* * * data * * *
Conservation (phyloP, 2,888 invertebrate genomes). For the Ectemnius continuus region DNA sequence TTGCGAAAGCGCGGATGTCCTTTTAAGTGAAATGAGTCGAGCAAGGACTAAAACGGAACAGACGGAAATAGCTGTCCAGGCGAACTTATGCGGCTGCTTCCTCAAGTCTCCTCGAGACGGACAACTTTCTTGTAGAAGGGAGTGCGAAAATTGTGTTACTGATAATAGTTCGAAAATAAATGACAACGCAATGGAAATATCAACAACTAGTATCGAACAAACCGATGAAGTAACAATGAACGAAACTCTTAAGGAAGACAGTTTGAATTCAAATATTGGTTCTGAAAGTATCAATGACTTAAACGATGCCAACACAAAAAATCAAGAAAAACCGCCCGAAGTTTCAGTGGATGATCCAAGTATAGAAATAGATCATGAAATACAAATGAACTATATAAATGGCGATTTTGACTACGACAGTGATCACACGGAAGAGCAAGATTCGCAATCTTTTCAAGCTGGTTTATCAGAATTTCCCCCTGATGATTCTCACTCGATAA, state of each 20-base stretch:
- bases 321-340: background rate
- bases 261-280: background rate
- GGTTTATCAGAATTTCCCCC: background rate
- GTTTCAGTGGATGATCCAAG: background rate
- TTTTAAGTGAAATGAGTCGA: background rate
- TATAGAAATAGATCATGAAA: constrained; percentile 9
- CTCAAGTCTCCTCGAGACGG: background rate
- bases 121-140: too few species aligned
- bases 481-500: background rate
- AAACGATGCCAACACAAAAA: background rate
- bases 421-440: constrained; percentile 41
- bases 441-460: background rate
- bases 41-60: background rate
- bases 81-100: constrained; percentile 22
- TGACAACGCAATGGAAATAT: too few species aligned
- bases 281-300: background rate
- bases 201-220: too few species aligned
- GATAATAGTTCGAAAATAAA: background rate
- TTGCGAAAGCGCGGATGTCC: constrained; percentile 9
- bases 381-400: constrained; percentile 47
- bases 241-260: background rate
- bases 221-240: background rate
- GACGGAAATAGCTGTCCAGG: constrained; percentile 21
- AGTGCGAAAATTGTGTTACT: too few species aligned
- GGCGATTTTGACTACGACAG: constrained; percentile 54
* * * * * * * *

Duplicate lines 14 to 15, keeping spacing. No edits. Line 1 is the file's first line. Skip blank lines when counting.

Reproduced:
- bases 41-60: background rate
- bases 81-100: constrained; percentile 22